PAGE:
The Battle of Baltimore impacted the United States not just after the war, but for the rest of History. The Star Spangled Banner is still around today showing how hard our troops fought for their independence and shows how people are so supportive of their country. But, the war of 1812 was a war for their “ second independence.” The American Revolution became the big kick-off for independence. The Colonists wanted independence from Britain so bad because the British were bullying them. The British treated them so badly and the Colonists had enough of it. After the Revolutionary War between The Colonists and Great Britain, the United States was in great debt and had a weak government. Overcoming all of that, America kept pushing on and progressing their government and debt to get back on their feet. But, the British came back to try and ruin the United States. America had the fight for their  “second Independence.” The Battle at Fort McHenry was a very patriotic day for the United States. As the bombs were falling on the fort through the night, Key thought about the Moment, and realized how motivational this moment could become for America. Key wrote a beautiful poem of that night. It showed how hard American troops fought for their countries freedom “ And the rocket’s red glare, the bombs bursting in air, Gave proof through the night that our flag was still there.”[17] The Battle of Baltimore changed America forever, not even just the battle, but from a poem written by a captive listening as his brother in arms fought proudly for their country.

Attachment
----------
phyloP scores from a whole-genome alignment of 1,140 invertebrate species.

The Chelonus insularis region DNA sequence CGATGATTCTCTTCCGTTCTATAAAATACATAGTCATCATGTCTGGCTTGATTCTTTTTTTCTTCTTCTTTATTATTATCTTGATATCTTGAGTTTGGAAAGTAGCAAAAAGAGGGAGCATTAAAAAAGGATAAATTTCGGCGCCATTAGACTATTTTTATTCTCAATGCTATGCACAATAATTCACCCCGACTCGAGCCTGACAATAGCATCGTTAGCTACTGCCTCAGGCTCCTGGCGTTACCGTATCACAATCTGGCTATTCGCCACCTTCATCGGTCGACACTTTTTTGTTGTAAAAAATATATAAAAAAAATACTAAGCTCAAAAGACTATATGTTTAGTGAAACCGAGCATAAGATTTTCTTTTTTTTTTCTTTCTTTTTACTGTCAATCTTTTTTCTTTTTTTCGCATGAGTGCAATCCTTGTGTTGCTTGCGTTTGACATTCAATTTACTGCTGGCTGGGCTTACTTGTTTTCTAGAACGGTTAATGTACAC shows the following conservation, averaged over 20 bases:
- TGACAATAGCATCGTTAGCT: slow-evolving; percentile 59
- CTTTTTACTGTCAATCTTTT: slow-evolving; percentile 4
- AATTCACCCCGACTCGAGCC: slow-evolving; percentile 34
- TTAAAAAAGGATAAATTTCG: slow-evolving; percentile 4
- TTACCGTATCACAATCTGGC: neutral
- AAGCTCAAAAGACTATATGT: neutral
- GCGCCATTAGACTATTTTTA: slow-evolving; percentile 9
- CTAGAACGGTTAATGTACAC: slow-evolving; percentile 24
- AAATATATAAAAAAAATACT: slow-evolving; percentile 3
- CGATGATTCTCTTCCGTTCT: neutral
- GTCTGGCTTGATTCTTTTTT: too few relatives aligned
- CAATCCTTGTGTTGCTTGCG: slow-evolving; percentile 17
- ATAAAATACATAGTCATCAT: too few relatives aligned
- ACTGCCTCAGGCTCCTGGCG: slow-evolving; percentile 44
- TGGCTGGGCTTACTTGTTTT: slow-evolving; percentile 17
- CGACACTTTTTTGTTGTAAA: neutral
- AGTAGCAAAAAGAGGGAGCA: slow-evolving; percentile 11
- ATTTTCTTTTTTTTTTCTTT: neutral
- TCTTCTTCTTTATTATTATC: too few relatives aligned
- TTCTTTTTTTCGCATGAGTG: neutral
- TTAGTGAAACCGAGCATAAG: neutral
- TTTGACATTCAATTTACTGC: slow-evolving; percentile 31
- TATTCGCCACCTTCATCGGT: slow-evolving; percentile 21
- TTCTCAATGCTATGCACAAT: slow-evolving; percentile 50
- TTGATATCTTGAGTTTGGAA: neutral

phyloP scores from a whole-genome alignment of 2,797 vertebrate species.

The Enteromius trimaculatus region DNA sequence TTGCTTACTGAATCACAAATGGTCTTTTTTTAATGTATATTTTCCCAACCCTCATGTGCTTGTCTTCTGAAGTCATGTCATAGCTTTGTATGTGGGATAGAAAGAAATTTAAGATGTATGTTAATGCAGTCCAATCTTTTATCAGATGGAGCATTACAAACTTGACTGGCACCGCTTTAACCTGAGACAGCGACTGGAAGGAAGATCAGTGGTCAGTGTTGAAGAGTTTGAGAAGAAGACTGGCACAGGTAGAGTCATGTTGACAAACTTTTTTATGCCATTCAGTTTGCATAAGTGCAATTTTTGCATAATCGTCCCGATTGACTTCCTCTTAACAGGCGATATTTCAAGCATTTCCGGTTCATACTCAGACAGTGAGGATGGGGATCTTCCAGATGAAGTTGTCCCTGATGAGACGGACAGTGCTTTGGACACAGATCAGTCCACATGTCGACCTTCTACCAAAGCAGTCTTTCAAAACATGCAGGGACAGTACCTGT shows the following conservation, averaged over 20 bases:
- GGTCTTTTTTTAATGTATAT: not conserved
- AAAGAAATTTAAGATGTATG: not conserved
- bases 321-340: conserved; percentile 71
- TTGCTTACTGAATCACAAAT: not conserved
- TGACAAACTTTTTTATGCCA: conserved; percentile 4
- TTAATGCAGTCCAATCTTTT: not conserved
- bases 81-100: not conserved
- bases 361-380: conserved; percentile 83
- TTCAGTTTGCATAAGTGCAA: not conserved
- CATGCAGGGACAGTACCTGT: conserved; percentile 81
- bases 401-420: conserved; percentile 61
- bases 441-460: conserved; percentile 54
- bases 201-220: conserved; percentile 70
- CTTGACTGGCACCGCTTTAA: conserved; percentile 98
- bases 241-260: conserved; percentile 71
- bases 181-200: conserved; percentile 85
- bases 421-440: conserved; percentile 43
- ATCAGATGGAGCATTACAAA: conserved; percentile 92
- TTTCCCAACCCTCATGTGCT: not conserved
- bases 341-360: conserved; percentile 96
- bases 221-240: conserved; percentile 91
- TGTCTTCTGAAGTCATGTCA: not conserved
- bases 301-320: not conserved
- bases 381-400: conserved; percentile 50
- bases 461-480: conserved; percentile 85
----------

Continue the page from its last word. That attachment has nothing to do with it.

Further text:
[1]  “James Madison Quotes.” James Madison Quotes ***. Accessed October 15, 2019. http://www.presidential-power.org/quotes-by-presidents/james-madison-quotes.htm.

[2] Brooks, Rebecca Beatrice, and Rebecca Beatrice Brooks. “What Caused the War of 1812?” History of Massachusetts Blog, November 30, 2018. https://historyofmassachusetts.org/war-of-1812-causes/.

[3]  Brooks, Rebecca Beatrice, and Rebecca Beatrice Brooks. “What Caused the War of 1812?” History of Massachusetts Blog, November 30, 2018. https://historyofmassachusetts.org/war-of-1812-causes/